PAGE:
PLM, Millenials and Digital Habits

PLM, Millenials and Digital Habits


I’m planning to come to California next month to speak at Product Innovation conference which will take place at Orange County, CA. Navigate to the following link to get more details about conference and the program. The conference is user focus. So, I’m expecting to learn from customer sessions and interactions with users. I captured few interesting sessions from the agenda.

One of the sessions -The Disruptive Effects of IoT & Analytics on the Product Development & PLM Space by Gahl Berkooz is the Chief of Analytics for General Motors’ Global Connected Consumer Experience Division. The opportunity behind the data and analytics is huge and I look forward to learn more. Here is what I captured from session description:

Gahl was a member of the founding team of Ford’s Global Data, Insight and Analytics Business Unit where he was Global Head of Data and Governance, with responsibility for Ford’s Next generation Analytics infrastructure, the Ford Data Supply Chain.

In one of my earlier blogs, I shared my thoughts about future of data as a platform and it can impact future manufacturing experience. Check out my blog here.The future of manufacturing competitive intelligence will be directly dependent on the ability of manufacturing companies to use data. The era of local ERP and PLM systems is near the end. There is no company in the world that can afford to work in a disconnected mode. The future manufacturing platforms will be dependent on the ability to integrate all systems of records to drive product data intelligence.

Another session that caught my attention in the agenda is  called Overcoming Cultural Resistance to a PLM 2.0 Data Strategy. Here is what I captured from the session description:

For the past couple of years a massive focus for her and her team has been to move from a model of multiple, disparate and regional systems into a harmonized way of working across innovation, quality and compliance. Today further efforts are being made in transforming their PLM and related development systems into a next generation architecture that finally leverages years worth of collected data to inform a more robust operation.

Companies are sitting on a goldmine of data that can become one of the major source of profit in the future business. Unfortunately, the data is largely unused because of inefficiency of data management tools coming from the past. The understanding what data is important, how it can be harmonized and how big data and data analytics can reshape company operations are extremely important for the future of product development and manufacturing operation.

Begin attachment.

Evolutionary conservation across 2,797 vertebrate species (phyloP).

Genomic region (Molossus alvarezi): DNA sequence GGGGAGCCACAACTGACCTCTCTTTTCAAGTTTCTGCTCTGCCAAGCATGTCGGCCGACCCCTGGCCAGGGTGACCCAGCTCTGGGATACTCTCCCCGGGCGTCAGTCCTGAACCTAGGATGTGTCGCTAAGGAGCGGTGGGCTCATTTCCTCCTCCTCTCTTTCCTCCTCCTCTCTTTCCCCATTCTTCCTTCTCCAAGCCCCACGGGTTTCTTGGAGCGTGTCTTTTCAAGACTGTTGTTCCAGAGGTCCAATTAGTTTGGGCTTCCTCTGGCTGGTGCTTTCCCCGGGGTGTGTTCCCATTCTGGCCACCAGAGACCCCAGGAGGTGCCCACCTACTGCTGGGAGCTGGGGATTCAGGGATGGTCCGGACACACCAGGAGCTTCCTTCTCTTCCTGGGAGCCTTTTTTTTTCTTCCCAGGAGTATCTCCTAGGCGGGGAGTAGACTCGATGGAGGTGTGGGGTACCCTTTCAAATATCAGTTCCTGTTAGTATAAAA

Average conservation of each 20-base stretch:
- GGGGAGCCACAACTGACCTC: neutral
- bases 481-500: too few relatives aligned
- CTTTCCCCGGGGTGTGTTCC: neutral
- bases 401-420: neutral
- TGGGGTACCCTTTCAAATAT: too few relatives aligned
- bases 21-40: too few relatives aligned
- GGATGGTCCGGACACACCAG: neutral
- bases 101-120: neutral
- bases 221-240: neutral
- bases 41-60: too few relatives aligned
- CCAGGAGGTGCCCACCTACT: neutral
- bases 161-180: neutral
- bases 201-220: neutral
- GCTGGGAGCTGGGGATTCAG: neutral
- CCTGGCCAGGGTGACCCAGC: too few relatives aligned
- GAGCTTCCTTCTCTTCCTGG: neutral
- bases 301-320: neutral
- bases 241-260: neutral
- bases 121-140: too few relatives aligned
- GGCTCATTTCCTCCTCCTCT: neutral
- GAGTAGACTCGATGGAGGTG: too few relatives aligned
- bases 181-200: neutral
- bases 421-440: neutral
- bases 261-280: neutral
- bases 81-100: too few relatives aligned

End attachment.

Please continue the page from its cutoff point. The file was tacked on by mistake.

I want also to mention my session, which will be a focus group to talk about digital habits, millennials. Today, people are so used to the speed, usability and ease of tools used in their personal lives that when faced with those at work, they struggle with how archaic, outdated and unnecessarily complex they seem. This has put immense pressure on digital software providers to adapt and enhance their offering.

The Internet and mobile technology continue to have major transformative effects on everything we do, and especially on communication. Interactive technologies are replacing old-fashioned workflows and providers are expanding from smartphones and websites to mobile and SaaS apps that provide a more usable, self-guided, and worry-free user experience. All of these together form a new digital framework around our lives and as such, new digital habits.

For the last few years I had a chance to talk to many hardware teams trying to understand the trend of new generation of people and how they use multiple software tools. I’m going to share my thoughts and ask questions about how new generation of users will disrupt existing manufacturing workflows.

What is my conclusion? I want to focus on two driving forces of transformation in manufacturing – data and people. Data intelligence is dramatically changing everything in our lives. The future of manufacturing efficiency is tightly connected to our ability to leverage data assets. Even more important is how future manufacturing environment and engineering software will interact with users. After all, technology is always an easier part. People and changes in processes related to people are the hardest part of PLM implementations as of today. Just my thoughts…

Best, Oleg

Want to learn more about PLM? Check out my new PLM Book website.

Disclaimer: I’m co-founder and CEO of openBoM developing cloud based bill of materials and inventory management tool for manufacturing companies, hardware startups and supply chain. My opinion can be unintentionally biased.


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